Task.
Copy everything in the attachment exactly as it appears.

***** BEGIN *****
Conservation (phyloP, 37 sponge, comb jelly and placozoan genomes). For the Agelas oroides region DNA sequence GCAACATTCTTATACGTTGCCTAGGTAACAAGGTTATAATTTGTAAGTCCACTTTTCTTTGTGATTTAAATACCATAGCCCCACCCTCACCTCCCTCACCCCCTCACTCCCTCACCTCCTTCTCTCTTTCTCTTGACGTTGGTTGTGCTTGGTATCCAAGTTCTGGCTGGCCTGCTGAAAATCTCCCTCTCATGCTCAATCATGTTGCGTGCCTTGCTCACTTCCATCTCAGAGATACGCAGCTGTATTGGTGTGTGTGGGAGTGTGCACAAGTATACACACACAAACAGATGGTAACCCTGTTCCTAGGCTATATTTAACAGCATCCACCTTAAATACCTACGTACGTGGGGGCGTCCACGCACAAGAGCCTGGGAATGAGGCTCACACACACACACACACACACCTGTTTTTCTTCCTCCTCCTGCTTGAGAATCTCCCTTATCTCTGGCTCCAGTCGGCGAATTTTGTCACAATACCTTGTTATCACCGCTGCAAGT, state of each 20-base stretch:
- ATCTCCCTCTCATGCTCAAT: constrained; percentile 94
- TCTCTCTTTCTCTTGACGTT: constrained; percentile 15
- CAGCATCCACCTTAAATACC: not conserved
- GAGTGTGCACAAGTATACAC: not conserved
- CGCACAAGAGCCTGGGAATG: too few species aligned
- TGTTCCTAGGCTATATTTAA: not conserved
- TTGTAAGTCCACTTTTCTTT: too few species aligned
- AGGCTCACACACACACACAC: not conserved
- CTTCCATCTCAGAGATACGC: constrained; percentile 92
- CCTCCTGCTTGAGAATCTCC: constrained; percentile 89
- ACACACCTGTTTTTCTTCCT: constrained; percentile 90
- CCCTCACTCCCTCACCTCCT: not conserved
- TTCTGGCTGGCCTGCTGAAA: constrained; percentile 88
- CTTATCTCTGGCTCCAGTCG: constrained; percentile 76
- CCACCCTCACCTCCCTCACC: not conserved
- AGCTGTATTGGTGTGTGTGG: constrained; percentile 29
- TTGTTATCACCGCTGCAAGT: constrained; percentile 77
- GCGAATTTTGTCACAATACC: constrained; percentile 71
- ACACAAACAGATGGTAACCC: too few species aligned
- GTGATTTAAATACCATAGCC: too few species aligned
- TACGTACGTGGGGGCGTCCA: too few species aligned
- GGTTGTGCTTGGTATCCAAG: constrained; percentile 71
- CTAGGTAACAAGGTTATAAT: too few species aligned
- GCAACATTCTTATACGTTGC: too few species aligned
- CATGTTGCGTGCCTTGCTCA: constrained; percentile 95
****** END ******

Conservation (phyloP, 37 sponge, comb jelly and placozoan genomes). For the Agelas oroides region DNA sequence GCAACATTCTTATACGTTGCCTAGGTAACAAGGTTATAATTTGTAAGTCCACTTTTCTTTGTGATTTAAATACCATAGCCCCACCCTCACCTCCCTCACCCCCTCACTCCCTCACCTCCTTCTCTCTTTCTCTTGACGTTGGTTGTGCTTGGTATCCAAGTTCTGGCTGGCCTGCTGAAAATCTCCCTCTCATGCTCAATCATGTTGCGTGCCTTGCTCACTTCCATCTCAGAGATACGCAGCTGTATTGGTGTGTGTGGGAGTGTGCACAAGTATACACACACAAACAGATGGTAACCCTGTTCCTAGGCTATATTTAACAGCATCCACCTTAAATACCTACGTACGTGGGGGCGTCCACGCACAAGAGCCTGGGAATGAGGCTCACACACACACACACACACACCTGTTTTTCTTCCTCCTCCTGCTTGAGAATCTCCCTTATCTCTGGCTCCAGTCGGCGAATTTTGTCACAATACCTTGTTATCACCGCTGCAAGT, state of each 20-base stretch:
- ATCTCCCTCTCATGCTCAAT: constrained; percentile 94
- TCTCTCTTTCTCTTGACGTT: constrained; percentile 15
- CAGCATCCACCTTAAATACC: not conserved
- GAGTGTGCACAAGTATACAC: not conserved
- CGCACAAGAGCCTGGGAATG: too few species aligned
- TGTTCCTAGGCTATATTTAA: not conserved
- TTGTAAGTCCACTTTTCTTT: too few species aligned
- AGGCTCACACACACACACAC: not conserved
- CTTCCATCTCAGAGATACGC: constrained; percentile 92
- CCTCCTGCTTGAGAATCTCC: constrained; percentile 89
- ACACACCTGTTTTTCTTCCT: constrained; percentile 90
- CCCTCACTCCCTCACCTCCT: not conserved
- TTCTGGCTGGCCTGCTGAAA: constrained; percentile 88
- CTTATCTCTGGCTCCAGTCG: constrained; percentile 76
- CCACCCTCACCTCCCTCACC: not conserved
- AGCTGTATTGGTGTGTGTGG: constrained; percentile 29
- TTGTTATCACCGCTGCAAGT: constrained; percentile 77
- GCGAATTTTGTCACAATACC: constrained; percentile 71
- ACACAAACAGATGGTAACCC: too few species aligned
- GTGATTTAAATACCATAGCC: too few species aligned
- TACGTACGTGGGGGCGTCCA: too few species aligned
- GGTTGTGCTTGGTATCCAAG: constrained; percentile 71
- CTAGGTAACAAGGTTATAAT: too few species aligned
- GCAACATTCTTATACGTTGC: too few species aligned
- CATGTTGCGTGCCTTGCTCA: constrained; percentile 95